Whatever happened to international humanitarian law? ~ Yemen’s Humanitarian Appeals Fall on Deaf Ears
TEHRAN (FNA)– Yemen is overwhelmed by a spreading humanitarian disaster and relief organizations remain unable to resolve the major crisis point.
Because of the criminal blockade by the House of Saud and its cohorts, the country is overwhelmed and international assistance – if any – often arrives too little and is too late, that’s according to Oxfam, which warns lack of funding and shrinking access are compromising its ability to meet humanitarian needs.
The United Nations considers four emergencies as severe and large scale: Central African Republic, Iraq, Syria and South Sudan. This is while the criminal war and blockade have also left 20 million Yemeni people vulnerable to malnutrition, illness, violence, and death, and in need of aid and protection.
The main problem is that the warmongers do not allow direct international aid into the country from places like Iran. But that’s not all. The current humanitarian system is led by the United Nations, funded largely by a handful of rich countries, and managed mostly by those actors. And we all know how these actors are also behind the current atrocities against the poorest country in the Middle East.
Obviously, they have no intention to save lives. They also impede the capacity of local actors such as Iran to prevent, prepare and respond to the ongoing crisis, which can have a high rate of return in saving lives and preventing damage to communities and infrastructure.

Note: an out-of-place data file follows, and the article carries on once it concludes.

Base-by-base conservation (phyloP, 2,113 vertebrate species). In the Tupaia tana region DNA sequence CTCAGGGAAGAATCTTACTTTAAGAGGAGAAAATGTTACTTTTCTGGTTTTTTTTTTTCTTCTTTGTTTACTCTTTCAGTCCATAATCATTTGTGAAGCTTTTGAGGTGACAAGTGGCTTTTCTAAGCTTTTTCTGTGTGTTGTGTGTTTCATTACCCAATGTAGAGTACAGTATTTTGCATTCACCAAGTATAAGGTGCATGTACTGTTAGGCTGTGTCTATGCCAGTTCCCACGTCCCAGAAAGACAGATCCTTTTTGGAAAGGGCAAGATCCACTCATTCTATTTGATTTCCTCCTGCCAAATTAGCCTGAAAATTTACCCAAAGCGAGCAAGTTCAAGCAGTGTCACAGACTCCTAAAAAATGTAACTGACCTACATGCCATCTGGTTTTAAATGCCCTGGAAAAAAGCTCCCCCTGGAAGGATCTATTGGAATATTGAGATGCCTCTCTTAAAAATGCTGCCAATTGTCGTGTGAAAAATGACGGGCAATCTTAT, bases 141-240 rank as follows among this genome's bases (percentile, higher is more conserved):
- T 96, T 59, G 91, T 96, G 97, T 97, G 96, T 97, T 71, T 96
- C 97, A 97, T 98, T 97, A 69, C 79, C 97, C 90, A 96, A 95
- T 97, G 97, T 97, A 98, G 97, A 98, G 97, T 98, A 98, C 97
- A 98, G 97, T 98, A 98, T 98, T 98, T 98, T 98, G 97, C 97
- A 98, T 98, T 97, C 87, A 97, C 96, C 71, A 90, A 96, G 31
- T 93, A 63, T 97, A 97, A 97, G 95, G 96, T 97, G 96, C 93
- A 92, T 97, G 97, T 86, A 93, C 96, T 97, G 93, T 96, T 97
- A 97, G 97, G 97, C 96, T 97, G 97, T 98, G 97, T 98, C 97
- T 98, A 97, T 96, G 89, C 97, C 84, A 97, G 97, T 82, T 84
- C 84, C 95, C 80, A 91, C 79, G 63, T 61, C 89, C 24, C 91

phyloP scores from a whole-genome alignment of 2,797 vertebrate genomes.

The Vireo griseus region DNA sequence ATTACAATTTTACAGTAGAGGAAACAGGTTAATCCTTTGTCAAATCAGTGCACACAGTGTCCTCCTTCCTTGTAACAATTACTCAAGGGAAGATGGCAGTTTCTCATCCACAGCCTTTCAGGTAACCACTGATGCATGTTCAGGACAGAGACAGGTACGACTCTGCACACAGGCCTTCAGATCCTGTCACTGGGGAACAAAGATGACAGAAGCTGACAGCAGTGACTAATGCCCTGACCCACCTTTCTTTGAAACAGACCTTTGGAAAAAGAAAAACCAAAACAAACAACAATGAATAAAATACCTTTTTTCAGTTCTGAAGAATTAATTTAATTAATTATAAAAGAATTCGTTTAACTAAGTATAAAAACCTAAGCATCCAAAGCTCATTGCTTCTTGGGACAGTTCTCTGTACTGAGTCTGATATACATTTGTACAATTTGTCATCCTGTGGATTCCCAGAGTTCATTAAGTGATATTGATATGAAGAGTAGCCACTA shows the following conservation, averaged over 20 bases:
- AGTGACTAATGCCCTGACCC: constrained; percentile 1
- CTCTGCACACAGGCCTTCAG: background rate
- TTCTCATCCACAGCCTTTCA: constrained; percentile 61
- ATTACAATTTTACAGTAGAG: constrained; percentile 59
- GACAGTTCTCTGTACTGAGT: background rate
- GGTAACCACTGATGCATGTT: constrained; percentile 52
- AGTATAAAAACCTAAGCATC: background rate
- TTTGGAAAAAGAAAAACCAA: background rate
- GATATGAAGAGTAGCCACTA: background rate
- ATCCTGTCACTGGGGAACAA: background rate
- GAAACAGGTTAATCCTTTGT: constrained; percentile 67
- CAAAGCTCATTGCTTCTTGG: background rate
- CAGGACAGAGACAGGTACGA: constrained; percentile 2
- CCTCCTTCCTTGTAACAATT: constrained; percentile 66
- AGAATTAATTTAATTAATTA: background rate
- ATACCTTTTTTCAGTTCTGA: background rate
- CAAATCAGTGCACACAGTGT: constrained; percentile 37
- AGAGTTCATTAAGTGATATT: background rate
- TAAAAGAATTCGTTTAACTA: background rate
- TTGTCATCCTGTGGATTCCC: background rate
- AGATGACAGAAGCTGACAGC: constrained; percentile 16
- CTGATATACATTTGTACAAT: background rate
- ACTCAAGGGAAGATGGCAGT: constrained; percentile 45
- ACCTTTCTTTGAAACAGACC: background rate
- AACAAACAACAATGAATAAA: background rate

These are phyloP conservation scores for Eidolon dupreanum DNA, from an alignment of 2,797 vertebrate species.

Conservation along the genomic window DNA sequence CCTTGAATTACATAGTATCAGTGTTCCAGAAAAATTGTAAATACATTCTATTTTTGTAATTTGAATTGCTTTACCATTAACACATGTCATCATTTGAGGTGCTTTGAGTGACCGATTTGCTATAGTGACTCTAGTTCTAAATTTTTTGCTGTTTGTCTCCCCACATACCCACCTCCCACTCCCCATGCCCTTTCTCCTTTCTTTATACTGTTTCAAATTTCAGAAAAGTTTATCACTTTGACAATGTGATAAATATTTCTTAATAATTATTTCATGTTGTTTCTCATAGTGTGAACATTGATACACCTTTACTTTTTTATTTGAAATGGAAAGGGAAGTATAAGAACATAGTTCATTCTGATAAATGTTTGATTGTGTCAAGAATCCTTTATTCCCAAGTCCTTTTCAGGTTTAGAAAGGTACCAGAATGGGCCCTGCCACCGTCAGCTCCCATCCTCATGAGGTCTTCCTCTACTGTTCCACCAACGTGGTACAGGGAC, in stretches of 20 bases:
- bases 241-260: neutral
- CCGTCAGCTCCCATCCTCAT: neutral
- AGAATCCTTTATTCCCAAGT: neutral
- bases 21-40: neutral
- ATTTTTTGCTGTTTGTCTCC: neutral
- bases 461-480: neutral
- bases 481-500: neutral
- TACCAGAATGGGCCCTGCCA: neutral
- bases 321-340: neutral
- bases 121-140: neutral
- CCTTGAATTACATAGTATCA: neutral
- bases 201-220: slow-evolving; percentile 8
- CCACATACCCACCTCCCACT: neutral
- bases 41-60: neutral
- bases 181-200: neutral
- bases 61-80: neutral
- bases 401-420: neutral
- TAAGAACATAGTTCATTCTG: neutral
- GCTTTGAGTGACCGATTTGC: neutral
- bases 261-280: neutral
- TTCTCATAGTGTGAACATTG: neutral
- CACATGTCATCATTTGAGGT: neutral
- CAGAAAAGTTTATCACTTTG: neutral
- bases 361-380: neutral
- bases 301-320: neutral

Under international law, the United Nations must address the pressing humanitarian efforts and force other member states to follow suit by making mandatory assistance to the humanitarian appeals.
As is, demand for humanitarian aid in Yemen has risen dramatically amid an uptick in water scarcity, food insecurity, demographic shifts, infrastructure demolition and blockade. All these and other dynamics are contributing to a situation in which current resources are insufficient to meet the rising demand for aid.
Oxfam says two out of three Yemenis needed humanitarian assistance before the current crisis, and the UN appeal is only 20 percent funded! One way to address the problem of assistance being too little and arriving too late is to invest more in “direct humanitarian action” led by local actors. Experience shows it is often faster and more appropriate, and can even save more lives.
Iran did just that, but to no avail. It seems the warmongers have submitted different recommendations to the UN secretary-general, which are not designed to meet the rising demand for aid in the war-torn country. Whatever happened to international humanitarian law?